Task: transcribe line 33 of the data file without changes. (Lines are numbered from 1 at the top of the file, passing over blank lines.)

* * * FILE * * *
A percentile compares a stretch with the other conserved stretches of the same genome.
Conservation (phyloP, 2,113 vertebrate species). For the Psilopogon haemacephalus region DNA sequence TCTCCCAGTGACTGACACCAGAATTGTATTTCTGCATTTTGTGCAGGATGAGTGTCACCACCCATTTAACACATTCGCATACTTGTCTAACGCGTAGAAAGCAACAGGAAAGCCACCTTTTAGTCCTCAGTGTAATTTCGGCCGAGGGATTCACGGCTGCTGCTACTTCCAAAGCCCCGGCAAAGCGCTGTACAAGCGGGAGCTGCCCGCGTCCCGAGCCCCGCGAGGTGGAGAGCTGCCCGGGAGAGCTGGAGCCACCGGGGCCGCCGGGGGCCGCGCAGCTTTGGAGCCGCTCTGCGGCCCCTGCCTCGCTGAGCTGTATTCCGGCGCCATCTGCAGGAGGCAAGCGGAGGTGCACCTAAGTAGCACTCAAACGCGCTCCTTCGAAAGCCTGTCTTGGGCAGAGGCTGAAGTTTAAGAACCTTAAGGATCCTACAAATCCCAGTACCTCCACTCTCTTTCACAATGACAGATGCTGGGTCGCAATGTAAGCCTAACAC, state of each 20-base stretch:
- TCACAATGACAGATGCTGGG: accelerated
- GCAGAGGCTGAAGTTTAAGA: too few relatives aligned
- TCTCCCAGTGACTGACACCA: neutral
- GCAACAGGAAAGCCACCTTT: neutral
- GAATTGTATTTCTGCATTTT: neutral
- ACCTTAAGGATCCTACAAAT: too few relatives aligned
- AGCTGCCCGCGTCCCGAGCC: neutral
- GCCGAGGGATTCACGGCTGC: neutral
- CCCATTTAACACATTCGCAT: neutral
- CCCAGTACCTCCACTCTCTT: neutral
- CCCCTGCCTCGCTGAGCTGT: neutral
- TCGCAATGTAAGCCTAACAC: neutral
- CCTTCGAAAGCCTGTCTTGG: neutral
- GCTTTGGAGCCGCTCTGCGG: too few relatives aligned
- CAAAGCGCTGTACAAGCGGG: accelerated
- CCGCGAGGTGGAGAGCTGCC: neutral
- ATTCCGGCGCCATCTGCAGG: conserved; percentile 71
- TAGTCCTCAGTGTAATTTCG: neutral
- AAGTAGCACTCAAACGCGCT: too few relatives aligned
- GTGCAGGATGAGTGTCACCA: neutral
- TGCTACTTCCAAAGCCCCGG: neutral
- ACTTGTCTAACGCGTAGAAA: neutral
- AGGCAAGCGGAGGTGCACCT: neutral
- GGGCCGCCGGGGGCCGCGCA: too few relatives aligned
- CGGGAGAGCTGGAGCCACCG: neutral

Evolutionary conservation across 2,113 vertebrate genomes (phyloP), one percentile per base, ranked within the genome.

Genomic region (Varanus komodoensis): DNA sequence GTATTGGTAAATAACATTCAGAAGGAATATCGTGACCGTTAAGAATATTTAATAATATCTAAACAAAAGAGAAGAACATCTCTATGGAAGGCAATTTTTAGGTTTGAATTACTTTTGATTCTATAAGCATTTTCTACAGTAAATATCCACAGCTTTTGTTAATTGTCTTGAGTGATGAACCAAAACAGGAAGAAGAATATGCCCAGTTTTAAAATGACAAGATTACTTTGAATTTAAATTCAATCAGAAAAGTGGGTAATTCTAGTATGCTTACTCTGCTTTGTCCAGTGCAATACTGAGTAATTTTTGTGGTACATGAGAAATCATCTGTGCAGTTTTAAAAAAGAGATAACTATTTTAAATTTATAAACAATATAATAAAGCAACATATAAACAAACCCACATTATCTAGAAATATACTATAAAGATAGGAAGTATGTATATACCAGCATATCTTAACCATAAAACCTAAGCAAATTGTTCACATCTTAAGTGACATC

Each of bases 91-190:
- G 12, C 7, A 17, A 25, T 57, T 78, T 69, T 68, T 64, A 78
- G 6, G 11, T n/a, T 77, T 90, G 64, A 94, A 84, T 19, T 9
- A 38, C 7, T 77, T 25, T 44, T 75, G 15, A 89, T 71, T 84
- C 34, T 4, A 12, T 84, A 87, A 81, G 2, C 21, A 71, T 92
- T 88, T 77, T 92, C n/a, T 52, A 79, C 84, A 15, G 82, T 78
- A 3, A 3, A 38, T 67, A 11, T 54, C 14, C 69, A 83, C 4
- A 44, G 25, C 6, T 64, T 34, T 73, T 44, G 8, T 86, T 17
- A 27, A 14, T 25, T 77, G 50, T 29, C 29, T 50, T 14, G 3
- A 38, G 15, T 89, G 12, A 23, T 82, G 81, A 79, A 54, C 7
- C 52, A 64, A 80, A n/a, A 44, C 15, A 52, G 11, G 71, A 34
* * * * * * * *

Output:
- A 38, C 7, T 77, T 25, T 44, T 75, G 15, A 89, T 71, T 84